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Employees with an FSA can access their full unused balance from 2020

keyboard with an FSA button

Stanford employees will not forfeit any unused money from their 2020 health care FSA or dependent day care FSA, and may change their current 2021 elections with this new information.

The latest legislation aimed at providing economic relief during the pandemic has allowed employers such as Stanford to amend certain flexible spending account (FSA) rules for the 2021 plan year. 

With the flexibility afforded in the Consolidated Appropriations Act, 2021 enacted in December, the university can allow employees access to their full, unused balance from their 2020 FSAs, including:

  • the full, unused balance from their 2020 health care FSA

  • the full, unused balance from their 2020 dependent day care FSA

  • the full, unused balance of their 2020 Child Care Subsidy Grant 

Employees with 2021 FSA elections were sent an email from Stanford Benefits on Jan. 15 to explain how to adjust their 2021 contributions for the remaining paychecks of this plan year based on this new carryover amount, if they do so before Feb. 12, 2021.

A difficult time to anticipate expenses

This is an important, temporary departure from ordinary FSA administration, which is built around the notion of “use it or lose it,” said Neal Evans, Director of Health & Life Benefits. “The intent of an FSA is that you save only what you plan to spend during the year and get a tax break on that amount,” he explained. In recent years, the IRS has allowed health care FSA participants a $500 carryover from one year to the next, but dependent day care FSA rules did not permit any carryover at all.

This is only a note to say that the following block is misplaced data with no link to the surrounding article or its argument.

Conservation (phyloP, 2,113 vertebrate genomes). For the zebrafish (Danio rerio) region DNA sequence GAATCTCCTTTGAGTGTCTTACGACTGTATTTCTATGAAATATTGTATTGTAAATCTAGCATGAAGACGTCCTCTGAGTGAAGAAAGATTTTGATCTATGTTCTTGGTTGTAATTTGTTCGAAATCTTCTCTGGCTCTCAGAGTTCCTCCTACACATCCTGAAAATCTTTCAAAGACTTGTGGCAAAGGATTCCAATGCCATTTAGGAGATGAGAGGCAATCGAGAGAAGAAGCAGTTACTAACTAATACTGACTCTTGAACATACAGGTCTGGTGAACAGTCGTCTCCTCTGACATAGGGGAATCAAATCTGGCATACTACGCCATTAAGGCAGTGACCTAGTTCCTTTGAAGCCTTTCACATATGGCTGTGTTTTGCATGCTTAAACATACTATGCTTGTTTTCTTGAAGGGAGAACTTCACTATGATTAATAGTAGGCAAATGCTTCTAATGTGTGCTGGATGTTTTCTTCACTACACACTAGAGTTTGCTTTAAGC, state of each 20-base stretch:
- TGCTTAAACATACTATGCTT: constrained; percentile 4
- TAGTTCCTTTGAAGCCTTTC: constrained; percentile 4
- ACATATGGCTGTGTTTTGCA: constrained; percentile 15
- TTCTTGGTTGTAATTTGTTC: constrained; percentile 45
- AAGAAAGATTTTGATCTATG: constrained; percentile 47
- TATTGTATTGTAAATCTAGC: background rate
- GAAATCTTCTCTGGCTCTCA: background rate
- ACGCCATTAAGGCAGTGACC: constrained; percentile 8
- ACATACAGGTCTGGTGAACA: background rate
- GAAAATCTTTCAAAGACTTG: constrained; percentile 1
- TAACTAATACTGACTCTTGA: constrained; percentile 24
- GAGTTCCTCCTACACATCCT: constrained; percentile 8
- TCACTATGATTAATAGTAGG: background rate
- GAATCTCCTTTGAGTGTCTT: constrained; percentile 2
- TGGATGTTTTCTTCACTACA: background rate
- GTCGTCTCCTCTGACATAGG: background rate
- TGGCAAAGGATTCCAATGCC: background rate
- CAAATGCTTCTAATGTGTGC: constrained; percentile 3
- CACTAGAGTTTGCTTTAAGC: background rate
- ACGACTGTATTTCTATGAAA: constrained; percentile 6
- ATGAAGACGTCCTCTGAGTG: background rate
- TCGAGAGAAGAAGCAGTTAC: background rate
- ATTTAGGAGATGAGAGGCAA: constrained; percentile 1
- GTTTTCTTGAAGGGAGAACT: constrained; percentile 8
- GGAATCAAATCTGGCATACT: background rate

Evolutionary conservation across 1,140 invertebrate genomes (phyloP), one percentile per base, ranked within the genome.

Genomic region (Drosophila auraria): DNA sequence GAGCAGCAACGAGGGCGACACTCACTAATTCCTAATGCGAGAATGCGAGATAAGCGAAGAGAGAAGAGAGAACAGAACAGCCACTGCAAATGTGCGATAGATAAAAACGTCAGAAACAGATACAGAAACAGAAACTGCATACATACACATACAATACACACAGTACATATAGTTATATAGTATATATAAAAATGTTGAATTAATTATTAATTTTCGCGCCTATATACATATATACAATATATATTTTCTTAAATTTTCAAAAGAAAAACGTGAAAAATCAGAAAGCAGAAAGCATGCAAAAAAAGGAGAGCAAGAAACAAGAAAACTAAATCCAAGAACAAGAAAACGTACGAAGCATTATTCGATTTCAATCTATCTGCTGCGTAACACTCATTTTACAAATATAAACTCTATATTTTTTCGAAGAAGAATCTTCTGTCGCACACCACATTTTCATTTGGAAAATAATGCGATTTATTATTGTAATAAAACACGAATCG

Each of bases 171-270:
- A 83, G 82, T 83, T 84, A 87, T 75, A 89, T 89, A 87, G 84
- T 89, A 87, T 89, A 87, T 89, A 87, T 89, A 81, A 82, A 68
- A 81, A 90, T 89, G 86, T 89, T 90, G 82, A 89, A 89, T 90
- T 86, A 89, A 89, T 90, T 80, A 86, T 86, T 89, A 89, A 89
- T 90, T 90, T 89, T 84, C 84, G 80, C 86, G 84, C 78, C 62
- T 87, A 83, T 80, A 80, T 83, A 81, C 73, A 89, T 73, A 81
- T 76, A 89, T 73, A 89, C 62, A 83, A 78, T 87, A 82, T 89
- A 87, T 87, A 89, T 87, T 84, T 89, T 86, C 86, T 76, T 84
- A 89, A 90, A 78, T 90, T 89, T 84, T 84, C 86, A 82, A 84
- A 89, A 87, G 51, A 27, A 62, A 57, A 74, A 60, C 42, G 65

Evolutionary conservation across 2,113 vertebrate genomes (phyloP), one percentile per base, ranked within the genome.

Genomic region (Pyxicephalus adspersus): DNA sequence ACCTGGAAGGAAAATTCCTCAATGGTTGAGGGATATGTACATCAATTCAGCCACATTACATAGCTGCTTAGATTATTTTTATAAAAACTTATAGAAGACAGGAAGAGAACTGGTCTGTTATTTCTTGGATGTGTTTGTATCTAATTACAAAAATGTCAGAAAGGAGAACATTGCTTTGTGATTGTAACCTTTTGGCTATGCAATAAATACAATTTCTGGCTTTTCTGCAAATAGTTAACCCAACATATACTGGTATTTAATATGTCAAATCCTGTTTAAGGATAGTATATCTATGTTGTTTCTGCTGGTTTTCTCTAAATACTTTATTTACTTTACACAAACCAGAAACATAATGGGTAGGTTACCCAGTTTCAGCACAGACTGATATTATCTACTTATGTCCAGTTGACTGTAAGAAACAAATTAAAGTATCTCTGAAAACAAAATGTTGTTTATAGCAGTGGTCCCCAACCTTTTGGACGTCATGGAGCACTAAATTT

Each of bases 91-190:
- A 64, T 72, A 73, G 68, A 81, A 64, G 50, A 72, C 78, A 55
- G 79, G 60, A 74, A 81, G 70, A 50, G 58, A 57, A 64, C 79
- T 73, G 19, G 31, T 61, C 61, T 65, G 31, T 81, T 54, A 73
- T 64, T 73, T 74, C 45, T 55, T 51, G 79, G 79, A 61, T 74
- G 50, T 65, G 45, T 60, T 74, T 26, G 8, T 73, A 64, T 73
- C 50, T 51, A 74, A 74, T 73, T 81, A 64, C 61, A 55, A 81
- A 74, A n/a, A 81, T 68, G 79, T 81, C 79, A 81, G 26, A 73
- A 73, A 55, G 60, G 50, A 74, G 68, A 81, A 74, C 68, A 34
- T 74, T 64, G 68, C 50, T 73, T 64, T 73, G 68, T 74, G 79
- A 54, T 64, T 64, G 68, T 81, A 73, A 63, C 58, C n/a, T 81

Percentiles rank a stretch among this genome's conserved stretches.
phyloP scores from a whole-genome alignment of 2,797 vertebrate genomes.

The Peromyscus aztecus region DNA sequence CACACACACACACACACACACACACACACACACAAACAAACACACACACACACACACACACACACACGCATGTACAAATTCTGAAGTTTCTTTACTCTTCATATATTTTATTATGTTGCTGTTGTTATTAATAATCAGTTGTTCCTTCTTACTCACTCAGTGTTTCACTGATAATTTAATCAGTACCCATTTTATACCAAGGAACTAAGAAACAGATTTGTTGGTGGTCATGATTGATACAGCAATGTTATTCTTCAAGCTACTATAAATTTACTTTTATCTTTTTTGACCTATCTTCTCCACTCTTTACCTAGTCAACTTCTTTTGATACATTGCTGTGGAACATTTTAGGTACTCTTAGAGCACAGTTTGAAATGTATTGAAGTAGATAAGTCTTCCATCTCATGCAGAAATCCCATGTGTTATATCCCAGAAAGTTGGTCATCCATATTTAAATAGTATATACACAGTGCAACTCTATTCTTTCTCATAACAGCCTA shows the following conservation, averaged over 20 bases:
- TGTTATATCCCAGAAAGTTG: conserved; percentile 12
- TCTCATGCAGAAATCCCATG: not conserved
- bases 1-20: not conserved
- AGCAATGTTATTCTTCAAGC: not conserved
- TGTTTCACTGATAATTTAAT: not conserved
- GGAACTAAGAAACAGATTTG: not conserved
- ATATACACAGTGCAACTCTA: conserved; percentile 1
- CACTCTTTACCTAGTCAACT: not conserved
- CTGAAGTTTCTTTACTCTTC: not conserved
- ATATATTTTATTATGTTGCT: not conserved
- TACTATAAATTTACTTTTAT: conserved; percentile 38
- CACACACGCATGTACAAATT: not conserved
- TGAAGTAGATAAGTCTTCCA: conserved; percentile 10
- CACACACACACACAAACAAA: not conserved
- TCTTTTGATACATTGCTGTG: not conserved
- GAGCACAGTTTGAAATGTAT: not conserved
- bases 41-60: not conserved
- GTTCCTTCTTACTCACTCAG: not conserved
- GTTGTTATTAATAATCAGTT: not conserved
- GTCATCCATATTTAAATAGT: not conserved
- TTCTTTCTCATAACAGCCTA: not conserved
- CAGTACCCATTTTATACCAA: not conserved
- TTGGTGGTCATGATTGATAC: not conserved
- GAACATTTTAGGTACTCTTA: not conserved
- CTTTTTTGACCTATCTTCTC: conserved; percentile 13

In March 2020, under the CARES Act, the IRS increased the health care FSA carryover to $550 and expanded the list of eligible expenses, but didn’t change anything for dependent day care FSAs. 

The unprecedented disruption to child care and health care during the pandemic had many employees concerned about committing funds to the FSA without confidence in what they would be able to use. So Stanford Benefits accepted mid-year changes to both types of FSA elections over the summer, as legislation and interim IRS guidance allowed. About 10% of account holders changed their election amount, he said, with the majority of employees choosing to stop or reduce their future contributions for the rest of 2020. 

"We hope that giving employees access to all of their remaining funds will alleviate some of the stress of having another unpredictable year,” he added.

 
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